What K-Swiss Can Try Because They’re Small, But Does It Sell Shoes?

  • Published in Film + Web

This is one way to try and sell shoes … and an HBO sitcom. Jody Hill directs the latest K-Swiss “Kenny Powers” short [NSFW], “Blades,” with actor Danny McBride and agency 72andSunny.

(The Hill/McBride collaboration, which goes beyond the HBO series “Eastbound and Down” starring the fictional character Kenny Powers, started back at the University of North Carolina School of the Arts in Winston-Salem. (The show began its third season this last Sunday, February 19.) 72andSunny is also behind the provocative Benetton ads, which features different political leaders kissing each other. The spots use FunnyOrDie for its online distribution, whose audience skews older.)

In an interview last year with CNBC regarding the initial “Kenny Powers – K-Swiss CEO video (Uncensored)” video:

“What attracted me to this company was the fact that we can take risks to get noticed that the other bigger brands wouldn’t take,” said Chris Kyle, the company’s vice president of marketing, who joined K-Swiss from Adidas [in 2010]. “Adidas can outspend us by massive amounts, so our job as a little company is to do our best to make some noise.”

That noise has come at a significant cost. The company is expected to pull in $281 million in sales this year. That means that they do 1/100th the sales that Nike does.

A second campaign followed suit and Fast Company commented on the metrics:

The campaign was notable for a few reasons, not least of which was the simple fact that a marketer was putting its brand in the hands of such a spectacularly non-aspirational (fictional) athlete. But the campaign also marked an unusual three-way co-branding exercise, simultaneously promoting Tubes, season 2 of Eastbound, which was scheduled to launch a month after the campaign broke, and a Hollywood star on the rise.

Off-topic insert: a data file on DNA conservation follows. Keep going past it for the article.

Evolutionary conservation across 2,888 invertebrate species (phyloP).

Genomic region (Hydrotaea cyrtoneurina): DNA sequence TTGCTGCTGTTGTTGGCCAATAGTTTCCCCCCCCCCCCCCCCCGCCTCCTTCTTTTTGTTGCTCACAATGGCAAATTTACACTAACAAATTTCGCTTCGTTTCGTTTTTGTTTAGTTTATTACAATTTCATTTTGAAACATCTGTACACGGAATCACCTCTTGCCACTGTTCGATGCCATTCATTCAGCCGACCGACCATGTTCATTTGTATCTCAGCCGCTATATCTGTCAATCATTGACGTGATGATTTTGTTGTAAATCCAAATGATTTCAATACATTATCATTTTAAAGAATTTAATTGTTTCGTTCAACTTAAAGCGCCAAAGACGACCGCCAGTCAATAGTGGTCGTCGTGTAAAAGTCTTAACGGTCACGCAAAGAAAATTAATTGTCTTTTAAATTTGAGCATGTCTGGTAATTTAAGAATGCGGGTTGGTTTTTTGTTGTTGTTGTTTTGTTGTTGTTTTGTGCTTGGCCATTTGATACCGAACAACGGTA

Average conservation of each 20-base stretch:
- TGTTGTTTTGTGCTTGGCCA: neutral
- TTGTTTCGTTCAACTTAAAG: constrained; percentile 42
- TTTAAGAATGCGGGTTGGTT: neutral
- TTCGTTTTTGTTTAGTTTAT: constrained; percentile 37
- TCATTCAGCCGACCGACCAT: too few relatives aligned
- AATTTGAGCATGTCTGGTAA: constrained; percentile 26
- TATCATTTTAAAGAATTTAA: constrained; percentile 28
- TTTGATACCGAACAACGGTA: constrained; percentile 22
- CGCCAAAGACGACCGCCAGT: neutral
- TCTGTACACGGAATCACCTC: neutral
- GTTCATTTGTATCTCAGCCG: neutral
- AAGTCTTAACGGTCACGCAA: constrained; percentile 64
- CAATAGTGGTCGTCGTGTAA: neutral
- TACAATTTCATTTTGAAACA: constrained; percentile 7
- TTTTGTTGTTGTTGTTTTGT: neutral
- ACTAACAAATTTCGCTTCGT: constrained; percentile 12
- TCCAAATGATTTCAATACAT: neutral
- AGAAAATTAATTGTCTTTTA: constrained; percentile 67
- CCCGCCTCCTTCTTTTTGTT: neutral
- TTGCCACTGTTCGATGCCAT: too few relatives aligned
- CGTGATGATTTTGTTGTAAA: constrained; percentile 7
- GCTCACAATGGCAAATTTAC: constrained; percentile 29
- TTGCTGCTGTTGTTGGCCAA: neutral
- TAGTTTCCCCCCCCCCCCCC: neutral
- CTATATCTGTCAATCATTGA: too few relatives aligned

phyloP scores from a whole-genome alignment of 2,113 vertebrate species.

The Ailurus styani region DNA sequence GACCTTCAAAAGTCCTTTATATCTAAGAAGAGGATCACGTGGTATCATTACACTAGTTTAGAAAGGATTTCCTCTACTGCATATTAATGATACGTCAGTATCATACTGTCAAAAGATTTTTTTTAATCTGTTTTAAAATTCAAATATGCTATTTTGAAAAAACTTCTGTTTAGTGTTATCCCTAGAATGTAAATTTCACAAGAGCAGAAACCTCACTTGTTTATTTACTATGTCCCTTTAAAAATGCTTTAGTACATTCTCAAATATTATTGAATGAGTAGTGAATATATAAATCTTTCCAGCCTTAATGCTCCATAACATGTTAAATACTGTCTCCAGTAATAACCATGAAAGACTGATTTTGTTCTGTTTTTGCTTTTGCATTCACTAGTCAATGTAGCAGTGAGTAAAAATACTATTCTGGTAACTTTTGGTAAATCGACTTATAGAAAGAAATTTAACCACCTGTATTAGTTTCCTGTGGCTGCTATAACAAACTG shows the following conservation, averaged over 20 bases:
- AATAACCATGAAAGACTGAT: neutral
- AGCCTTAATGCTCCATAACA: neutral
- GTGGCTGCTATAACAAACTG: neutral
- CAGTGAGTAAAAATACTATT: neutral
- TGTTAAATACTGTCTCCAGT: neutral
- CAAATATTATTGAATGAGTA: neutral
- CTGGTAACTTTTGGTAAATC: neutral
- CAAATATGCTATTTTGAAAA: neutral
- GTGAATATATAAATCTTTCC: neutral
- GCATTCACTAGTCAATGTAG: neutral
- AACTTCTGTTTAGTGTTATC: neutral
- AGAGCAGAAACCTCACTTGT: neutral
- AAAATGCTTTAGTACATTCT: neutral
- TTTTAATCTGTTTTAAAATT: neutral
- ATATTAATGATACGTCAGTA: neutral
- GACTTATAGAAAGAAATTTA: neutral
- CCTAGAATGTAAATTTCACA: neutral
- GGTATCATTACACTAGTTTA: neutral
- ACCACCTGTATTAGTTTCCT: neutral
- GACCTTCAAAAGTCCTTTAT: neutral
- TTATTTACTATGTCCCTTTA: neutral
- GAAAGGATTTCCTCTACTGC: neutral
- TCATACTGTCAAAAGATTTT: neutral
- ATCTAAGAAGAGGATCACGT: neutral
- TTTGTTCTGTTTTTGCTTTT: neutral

Powers’ return is an indicator of the success of that inaugural campaign, and not just as a giant Eastbound promo. The videos earned millions of views online (a million on FunnyorDie), resulted in a 1256% increase in Facebook fans and landed the brand atop the “biggest buzz” list in industry trade Footwear News. Perhaps more to the point, K-Swiss also reports a 250% increase in online sales post-Powers.

But take a look at the stock. In an article two days ago on The Motley Fool, K-Swiss is still losing money … fast:

K-Swiss’ abandoning of its bread-and-butter classic tennis-shoe business is particularly disturbing given how long the company has tried to angle the company toward the sportier side of the market and failed. It’s been more than four years now, and in that time the company has burned through a good portion of its cash. In the past six years, it has lost nearly 60% of its revenue.

Are these ads helping save K-Swiss’ bottom line? Perhaps a little bit. Despite being entertaining and opinionated content, and despite being part of a year-long campaign, K-Swiss may be faced with the Old Spice effect: brand awareness isn’t enough for massive changes in consumer behavior. (See our guest editorial from Jack Feuer on this 2010 campaign.)

What hasn’t helped is the management decisions to run K-Swiss like a Swiss Army knife: jack of all trades, master of none. (They spent a bundle of cash recently going after a line of karate apparel.) What has helped is the creative decisions to go over-the-top to help K-Swiss appear like a super shoe. This is totally the right move for a company that needs to go all-in. Does a bump in online sales move the needle of profitability? Despite being a digital world, that’s not enough and perhaps the foul-mouthed approach is a dud. Because at the end of the day, sales is king.


Author

Aaron Proctor
Founder, FWD:labs
Director of Photography site
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